Digital derivatives

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S&P Global Platts interviewed Blythe Masters, a derivatives pioneer who serves as CEO of Digital Asset, a New York-based start-up hoping to rewire global finance.

Why have you invested in blockchain?

We see distributed ledger technology, or blockchain, as being a transformational technology with extraordinarily powerful implications. For the first time, it allows for entities that have a common interest in a workflow or process to be able to intentionally share a common record of that for the premising of value – not just information, but units of value, whether that is securities, derivatives or transfers of money, commodities, or anything else.

By allowing a reliance on a shared golden record of that activity, it enables several very important things. One is enormous efficiency gains, because the traditional process of trying to reconcile all the complexities associated with those activities is materially reduced. The number of errors that lead directly to reconciliation differences has been reduced, because you’re operating from a common record.

At the same time, you don’t have to compromise by blindly trusting your counterparty or a third party to provide you with the truth of that record. You’re able to independently validate it with mathematical certainty. You’re also not required to compromise on the privacy and confidentiality of your proprietary activity. The efficiency gains for financial markets use cases – both in terms of the cost and material-risk reduction – can lead to margin and liquidity-need reductions.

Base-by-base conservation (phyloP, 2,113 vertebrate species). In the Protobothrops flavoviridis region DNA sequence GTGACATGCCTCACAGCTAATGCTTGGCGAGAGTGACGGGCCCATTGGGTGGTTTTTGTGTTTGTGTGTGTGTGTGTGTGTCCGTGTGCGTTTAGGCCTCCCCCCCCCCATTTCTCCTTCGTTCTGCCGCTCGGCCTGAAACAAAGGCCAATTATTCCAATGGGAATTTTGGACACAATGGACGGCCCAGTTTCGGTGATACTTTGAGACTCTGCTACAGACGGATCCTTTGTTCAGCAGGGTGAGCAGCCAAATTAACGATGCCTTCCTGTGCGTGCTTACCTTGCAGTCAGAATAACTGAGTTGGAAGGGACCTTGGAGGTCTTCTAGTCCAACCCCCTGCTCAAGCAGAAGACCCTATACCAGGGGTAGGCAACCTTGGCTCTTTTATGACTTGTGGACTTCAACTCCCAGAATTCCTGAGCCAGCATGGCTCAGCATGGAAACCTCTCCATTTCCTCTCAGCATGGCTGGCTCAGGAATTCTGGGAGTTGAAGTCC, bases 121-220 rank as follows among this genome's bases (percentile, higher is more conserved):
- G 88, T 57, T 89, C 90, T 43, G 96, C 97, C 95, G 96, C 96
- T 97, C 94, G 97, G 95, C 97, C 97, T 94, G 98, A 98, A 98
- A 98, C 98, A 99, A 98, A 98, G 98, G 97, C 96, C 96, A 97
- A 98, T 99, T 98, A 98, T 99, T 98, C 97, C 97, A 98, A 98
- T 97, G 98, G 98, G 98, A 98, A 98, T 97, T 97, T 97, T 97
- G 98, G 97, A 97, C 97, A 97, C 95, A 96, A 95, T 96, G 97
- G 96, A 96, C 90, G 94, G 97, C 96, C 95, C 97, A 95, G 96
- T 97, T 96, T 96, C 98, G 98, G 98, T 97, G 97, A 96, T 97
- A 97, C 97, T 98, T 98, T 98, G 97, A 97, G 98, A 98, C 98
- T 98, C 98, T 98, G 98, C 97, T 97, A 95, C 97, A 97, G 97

What does your blockchain solution offer?

Let’s start with the problem: the problem is that there are significant bodies of transactional load and there are multiple counterparties to those activities, who have a shared interest in correctly reporting the transactional arrangements between them.

Often, it is multi-party: there are clearing entities involved, there are regulators who have reporting requirements, there are many different inputs to the correct processing of derivatives or trading activity. We have a full-stack solution, in that we provide a distributed ledger platform and extensive tooling for the modelling of business logic into applications that reside and run on top of that platform.

Those applications vary, but they include the likes of supporting end-to-end lifecycle services; streamlined account structure, creation and governance; improving risk management; modeling and automating product structuring; modeling and automating collateral requirements and margin terms; performing regulatory reporting and providing regulators with supervisory tools.

The tooling we provide is based on a smart contract modeling language called the Digital Asset Modeling Language, or DAML. That facilitates straight-through processing and automated execution by the multiple parties that are participants in these transactions.

Often, there are more than two interested parties in any given transaction—and, in many cases, many interested parties. So that eliminates duplicative systems, reconciliation requirements and other manual processes, and this, in turn, reduces risk. The result is huge efficiency gains.